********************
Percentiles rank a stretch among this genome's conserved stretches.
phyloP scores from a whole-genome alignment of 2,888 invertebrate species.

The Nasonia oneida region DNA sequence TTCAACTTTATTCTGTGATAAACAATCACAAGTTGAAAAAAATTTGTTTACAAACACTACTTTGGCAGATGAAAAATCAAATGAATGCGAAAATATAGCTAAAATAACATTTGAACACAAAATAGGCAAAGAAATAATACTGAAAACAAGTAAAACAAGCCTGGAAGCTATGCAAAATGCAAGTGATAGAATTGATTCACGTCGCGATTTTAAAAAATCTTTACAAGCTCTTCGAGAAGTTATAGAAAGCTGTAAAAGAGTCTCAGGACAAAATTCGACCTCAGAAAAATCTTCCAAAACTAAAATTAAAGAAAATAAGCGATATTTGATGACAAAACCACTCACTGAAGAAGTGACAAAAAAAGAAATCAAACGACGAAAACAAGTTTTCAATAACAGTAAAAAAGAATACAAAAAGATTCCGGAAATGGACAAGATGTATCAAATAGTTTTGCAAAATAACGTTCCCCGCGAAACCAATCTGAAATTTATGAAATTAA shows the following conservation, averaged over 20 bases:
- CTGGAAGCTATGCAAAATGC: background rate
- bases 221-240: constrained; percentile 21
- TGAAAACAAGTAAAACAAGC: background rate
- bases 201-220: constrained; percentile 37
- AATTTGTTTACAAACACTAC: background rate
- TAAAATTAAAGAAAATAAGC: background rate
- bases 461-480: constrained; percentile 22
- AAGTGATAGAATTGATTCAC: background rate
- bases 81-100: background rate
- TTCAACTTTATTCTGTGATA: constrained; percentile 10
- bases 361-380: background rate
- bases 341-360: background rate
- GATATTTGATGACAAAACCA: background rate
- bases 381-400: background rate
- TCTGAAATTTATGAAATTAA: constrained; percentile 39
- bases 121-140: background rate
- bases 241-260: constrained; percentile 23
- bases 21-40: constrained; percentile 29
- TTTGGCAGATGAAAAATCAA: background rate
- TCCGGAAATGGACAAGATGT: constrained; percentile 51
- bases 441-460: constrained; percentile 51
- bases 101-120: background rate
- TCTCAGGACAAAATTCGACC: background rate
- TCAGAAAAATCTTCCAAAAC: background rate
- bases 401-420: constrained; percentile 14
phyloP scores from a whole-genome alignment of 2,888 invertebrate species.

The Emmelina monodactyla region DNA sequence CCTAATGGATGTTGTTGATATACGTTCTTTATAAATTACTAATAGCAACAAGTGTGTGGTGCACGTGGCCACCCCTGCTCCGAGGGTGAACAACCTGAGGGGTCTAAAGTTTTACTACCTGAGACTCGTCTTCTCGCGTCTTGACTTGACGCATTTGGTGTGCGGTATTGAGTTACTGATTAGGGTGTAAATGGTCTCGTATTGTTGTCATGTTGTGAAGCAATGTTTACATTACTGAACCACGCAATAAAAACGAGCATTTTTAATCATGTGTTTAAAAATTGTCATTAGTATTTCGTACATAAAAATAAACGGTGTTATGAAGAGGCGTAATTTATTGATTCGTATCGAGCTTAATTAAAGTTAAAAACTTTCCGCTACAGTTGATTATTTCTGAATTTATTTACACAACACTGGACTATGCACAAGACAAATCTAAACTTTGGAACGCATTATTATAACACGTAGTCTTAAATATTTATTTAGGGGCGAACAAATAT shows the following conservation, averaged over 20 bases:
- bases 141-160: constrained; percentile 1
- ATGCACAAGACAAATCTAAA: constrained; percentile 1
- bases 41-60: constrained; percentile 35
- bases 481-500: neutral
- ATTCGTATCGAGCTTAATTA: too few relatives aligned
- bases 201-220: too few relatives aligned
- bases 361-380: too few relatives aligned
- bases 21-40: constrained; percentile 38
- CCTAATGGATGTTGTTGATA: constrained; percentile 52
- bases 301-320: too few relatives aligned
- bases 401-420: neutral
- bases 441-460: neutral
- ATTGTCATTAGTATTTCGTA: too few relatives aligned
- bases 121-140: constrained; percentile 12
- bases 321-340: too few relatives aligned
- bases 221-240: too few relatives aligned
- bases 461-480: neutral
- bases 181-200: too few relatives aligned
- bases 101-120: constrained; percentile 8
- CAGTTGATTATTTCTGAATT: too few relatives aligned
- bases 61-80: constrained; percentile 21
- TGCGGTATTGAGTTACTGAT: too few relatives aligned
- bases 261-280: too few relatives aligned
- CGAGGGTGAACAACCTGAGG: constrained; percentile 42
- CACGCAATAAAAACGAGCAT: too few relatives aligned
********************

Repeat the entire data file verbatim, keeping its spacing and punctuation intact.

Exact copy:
Percentiles rank a stretch among this genome's conserved stretches.
phyloP scores from a whole-genome alignment of 2,888 invertebrate species.

The Nasonia oneida region DNA sequence TTCAACTTTATTCTGTGATAAACAATCACAAGTTGAAAAAAATTTGTTTACAAACACTACTTTGGCAGATGAAAAATCAAATGAATGCGAAAATATAGCTAAAATAACATTTGAACACAAAATAGGCAAAGAAATAATACTGAAAACAAGTAAAACAAGCCTGGAAGCTATGCAAAATGCAAGTGATAGAATTGATTCACGTCGCGATTTTAAAAAATCTTTACAAGCTCTTCGAGAAGTTATAGAAAGCTGTAAAAGAGTCTCAGGACAAAATTCGACCTCAGAAAAATCTTCCAAAACTAAAATTAAAGAAAATAAGCGATATTTGATGACAAAACCACTCACTGAAGAAGTGACAAAAAAAGAAATCAAACGACGAAAACAAGTTTTCAATAACAGTAAAAAAGAATACAAAAAGATTCCGGAAATGGACAAGATGTATCAAATAGTTTTGCAAAATAACGTTCCCCGCGAAACCAATCTGAAATTTATGAAATTAA shows the following conservation, averaged over 20 bases:
- CTGGAAGCTATGCAAAATGC: background rate
- bases 221-240: constrained; percentile 21
- TGAAAACAAGTAAAACAAGC: background rate
- bases 201-220: constrained; percentile 37
- AATTTGTTTACAAACACTAC: background rate
- TAAAATTAAAGAAAATAAGC: background rate
- bases 461-480: constrained; percentile 22
- AAGTGATAGAATTGATTCAC: background rate
- bases 81-100: background rate
- TTCAACTTTATTCTGTGATA: constrained; percentile 10
- bases 361-380: background rate
- bases 341-360: background rate
- GATATTTGATGACAAAACCA: background rate
- bases 381-400: background rate
- TCTGAAATTTATGAAATTAA: constrained; percentile 39
- bases 121-140: background rate
- bases 241-260: constrained; percentile 23
- bases 21-40: constrained; percentile 29
- TTTGGCAGATGAAAAATCAA: background rate
- TCCGGAAATGGACAAGATGT: constrained; percentile 51
- bases 441-460: constrained; percentile 51
- bases 101-120: background rate
- TCTCAGGACAAAATTCGACC: background rate
- TCAGAAAAATCTTCCAAAAC: background rate
- bases 401-420: constrained; percentile 14
phyloP scores from a whole-genome alignment of 2,888 invertebrate species.

The Emmelina monodactyla region DNA sequence CCTAATGGATGTTGTTGATATACGTTCTTTATAAATTACTAATAGCAACAAGTGTGTGGTGCACGTGGCCACCCCTGCTCCGAGGGTGAACAACCTGAGGGGTCTAAAGTTTTACTACCTGAGACTCGTCTTCTCGCGTCTTGACTTGACGCATTTGGTGTGCGGTATTGAGTTACTGATTAGGGTGTAAATGGTCTCGTATTGTTGTCATGTTGTGAAGCAATGTTTACATTACTGAACCACGCAATAAAAACGAGCATTTTTAATCATGTGTTTAAAAATTGTCATTAGTATTTCGTACATAAAAATAAACGGTGTTATGAAGAGGCGTAATTTATTGATTCGTATCGAGCTTAATTAAAGTTAAAAACTTTCCGCTACAGTTGATTATTTCTGAATTTATTTACACAACACTGGACTATGCACAAGACAAATCTAAACTTTGGAACGCATTATTATAACACGTAGTCTTAAATATTTATTTAGGGGCGAACAAATAT shows the following conservation, averaged over 20 bases:
- bases 141-160: constrained; percentile 1
- ATGCACAAGACAAATCTAAA: constrained; percentile 1
- bases 41-60: constrained; percentile 35
- bases 481-500: neutral
- ATTCGTATCGAGCTTAATTA: too few relatives aligned
- bases 201-220: too few relatives aligned
- bases 361-380: too few relatives aligned
- bases 21-40: constrained; percentile 38
- CCTAATGGATGTTGTTGATA: constrained; percentile 52
- bases 301-320: too few relatives aligned
- bases 401-420: neutral
- bases 441-460: neutral
- ATTGTCATTAGTATTTCGTA: too few relatives aligned
- bases 121-140: constrained; percentile 12
- bases 321-340: too few relatives aligned
- bases 221-240: too few relatives aligned
- bases 461-480: neutral
- bases 181-200: too few relatives aligned
- bases 101-120: constrained; percentile 8
- CAGTTGATTATTTCTGAATT: too few relatives aligned
- bases 61-80: constrained; percentile 21
- TGCGGTATTGAGTTACTGAT: too few relatives aligned
- bases 261-280: too few relatives aligned
- CGAGGGTGAACAACCTGAGG: constrained; percentile 42
- CACGCAATAAAAACGAGCAT: too few relatives aligned